This second kind of brain waves goes from 3.5 to 8 Hz and is mostly related to imagination, reflection and sleep. Fun fact: Theta waves are more active when we’re experiencing very deep emotions.

For example, when we’ve just finished some effort or task that took a lot of energy, when we relax and let our imagination “fly”, Theta waves take control in our brain.

  • A high peak of Theta waves may be related to a depressive disorder or lack of attention.
  • Low peaks correspond to anxiety, stress and low emotional self-awareness.
  • A healthy level of Delta waves is good for creativity, emotional connection and intuition.
The human brain and brain waves.

3. Alpha waves (8 to 13 Hz)

Alpha waves arise in those in-between, twilight times when we’re calm but not asleep. It’s when we’re relaxed and ready for meditation. When we’re on the couch watching TV or in bed relaxing, but before falling asleep.

  • A high level of Alpha waves will keep us from focusing and may even make us feel like we don’t have energy.
  • A low level of Alpha waves corresponds to anxiety, stress and insomnia.

4. Beta waves (12 to 33 Hz)

We’ve now crossed from low/moderate brain waves to a higher level. We’re now in that higher spectrum of frequencies that come from intense neuronal activity. They’re very interesting as well as complex. They have to do with times when we’re giving our full attention, very alert and on the lookout for stimuli.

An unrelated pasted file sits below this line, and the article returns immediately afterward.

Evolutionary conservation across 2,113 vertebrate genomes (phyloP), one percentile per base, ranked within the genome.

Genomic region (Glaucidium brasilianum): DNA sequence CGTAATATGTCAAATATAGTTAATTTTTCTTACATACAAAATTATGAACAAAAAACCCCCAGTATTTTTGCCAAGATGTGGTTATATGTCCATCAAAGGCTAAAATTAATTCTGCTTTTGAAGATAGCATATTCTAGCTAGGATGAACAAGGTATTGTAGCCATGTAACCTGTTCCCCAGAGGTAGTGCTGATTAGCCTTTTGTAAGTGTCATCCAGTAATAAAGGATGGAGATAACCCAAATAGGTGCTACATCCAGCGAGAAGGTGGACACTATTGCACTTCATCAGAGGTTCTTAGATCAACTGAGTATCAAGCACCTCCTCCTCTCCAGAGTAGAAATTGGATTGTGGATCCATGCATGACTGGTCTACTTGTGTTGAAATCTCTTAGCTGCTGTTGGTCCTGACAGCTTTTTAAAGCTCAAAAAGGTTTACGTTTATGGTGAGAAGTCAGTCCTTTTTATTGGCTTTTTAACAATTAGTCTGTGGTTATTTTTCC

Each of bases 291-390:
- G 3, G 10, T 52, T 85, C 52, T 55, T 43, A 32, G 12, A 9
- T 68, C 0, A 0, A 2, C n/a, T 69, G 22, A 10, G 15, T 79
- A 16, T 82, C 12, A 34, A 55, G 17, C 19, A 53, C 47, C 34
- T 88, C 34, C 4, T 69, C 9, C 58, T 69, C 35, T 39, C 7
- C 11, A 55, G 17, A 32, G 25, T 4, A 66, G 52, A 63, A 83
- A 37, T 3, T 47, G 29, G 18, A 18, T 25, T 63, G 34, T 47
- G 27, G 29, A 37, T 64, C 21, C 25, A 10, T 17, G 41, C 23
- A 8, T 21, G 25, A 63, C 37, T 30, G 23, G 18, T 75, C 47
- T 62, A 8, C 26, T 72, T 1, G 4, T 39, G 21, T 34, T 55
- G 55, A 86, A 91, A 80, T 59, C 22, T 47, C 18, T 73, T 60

Activities like driving, taking an exam, and giving a presentation are good examples. However, overactivation of our neurons can lead to harmful anxiety and stress.

  • A low level of Beta waves, on the other hand, would lead to an overly relaxed, laid-back, even depressive state…
  • An ideal level helps us be much more open and focused. This is when we’re best at solving problems.

5. Gamma waves (25 to 100 Hz)

When you hear the word “gamma”, what may immediately come to mind are the famous gamma rays, with their long wavelength and high electromagnetic radiation. Well, gamma waves and gamma rays only have one thing in common: their very high frequency.

The galaxy and a person's face.

Neuroscientists are now starting to learn more facts about gamma waves, but until recently very little was known about them. Plus, it’s very hard to capture them in an EEG. They originate in the thalamus and move from the back part of the brain to the front with incredible speed.

  • Gamma waves are associated with high level cognitive processing tasks.
  • They are related to our learning style, our ability to take in new information, and our senses and perceptions.
  • For example, people with mental problems or learning difficulties tend to have less than half the usual Gamma wave activity.
  • High peaks of Gamma waves are seen during states of happiness.
  • The REM sleep phase also tends to be characterized by high levels of activity in this range of frequencies.

In conclusion, learning about the different kinds of brain waves enables us to understand that our mental processes, our emotions, our activities and our behaviors generate “energy” in our brain. The key, therefore, is to be aware of it, learn to relax and be more receptive and intuitive, and to work on emotional management so that our anxiety works in our favor rather than against us.


This text is provided for informational purposes only and does not replace consultation with a professional. If in doubt, consult your specialist.